Seventeen years ago, the computer interface technology we take for granted today was new and strange, difficult even to describe. These quotes from a 1981 Xerox Star brochure show how people were fumbling for words to describe the new computer desktop technology: "Objects displayed on the Xerox 8010 screen are freely movable using the hand-held pointer, or 'mouse' ... this unique digital pointer ... will also initiate sequences for the relocation, copying, and deletion of material, and the retrieval and transmission of documents."
"The iconographic symbols ... bear labels which identify them as folders, in- and out-baskets, file drawers, and other accessories comprising what amounts to an 'electronic desk top'."
"Abstractly speaking, the spreadsheet expresses variable dependencies over time. It is basically an electronic matrix with a full menu of matrix manipulation tools."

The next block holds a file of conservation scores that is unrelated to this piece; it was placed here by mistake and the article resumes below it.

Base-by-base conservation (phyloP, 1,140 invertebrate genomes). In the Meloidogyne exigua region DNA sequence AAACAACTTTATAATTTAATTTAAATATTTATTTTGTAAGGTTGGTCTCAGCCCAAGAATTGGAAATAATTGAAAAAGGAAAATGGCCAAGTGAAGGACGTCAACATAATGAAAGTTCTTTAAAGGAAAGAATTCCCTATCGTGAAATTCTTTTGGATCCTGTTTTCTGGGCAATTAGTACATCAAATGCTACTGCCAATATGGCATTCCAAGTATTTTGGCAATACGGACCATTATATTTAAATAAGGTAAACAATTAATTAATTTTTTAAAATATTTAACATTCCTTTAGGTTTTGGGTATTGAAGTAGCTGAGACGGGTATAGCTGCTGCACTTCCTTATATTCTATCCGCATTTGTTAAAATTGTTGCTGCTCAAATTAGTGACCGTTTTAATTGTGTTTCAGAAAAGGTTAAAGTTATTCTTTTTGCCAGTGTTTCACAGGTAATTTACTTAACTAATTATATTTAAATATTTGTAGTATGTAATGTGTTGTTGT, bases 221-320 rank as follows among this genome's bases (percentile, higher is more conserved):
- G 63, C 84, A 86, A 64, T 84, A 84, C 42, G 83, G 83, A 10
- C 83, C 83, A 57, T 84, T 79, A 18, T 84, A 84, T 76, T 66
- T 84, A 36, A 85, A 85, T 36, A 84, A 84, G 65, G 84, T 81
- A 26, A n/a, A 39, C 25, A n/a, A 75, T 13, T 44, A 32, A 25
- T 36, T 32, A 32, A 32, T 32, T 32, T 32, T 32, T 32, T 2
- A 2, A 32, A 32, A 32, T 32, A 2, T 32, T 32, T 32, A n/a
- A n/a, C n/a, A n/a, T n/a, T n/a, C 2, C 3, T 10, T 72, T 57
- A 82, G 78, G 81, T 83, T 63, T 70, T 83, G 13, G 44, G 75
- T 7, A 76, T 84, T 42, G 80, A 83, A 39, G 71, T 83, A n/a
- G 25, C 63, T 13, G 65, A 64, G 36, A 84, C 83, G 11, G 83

Mice, folders, and spreadsheets were all new and strange to the marketplace. Even who exactly was going to use the computer wasn't always clear. This talk will feature a Star running, with commentary. The display will be shown on a wide video screen for the entire audience. Eleven other Stars behind the scenes are being used for parts to keep this one machine running, and this could be the last occasion ever to see a Star run.
David Liddle directed the Star development effort, and will provide an overview. David Curbow and David Smith will do a demonstration of the user interface, and then Robert Belleville and Robert Garner will discuss the Star hardware---which was also innovative.
Xerox Palo Alto Research Center
3333 Coyote Hill Road
Palo Alto, CA,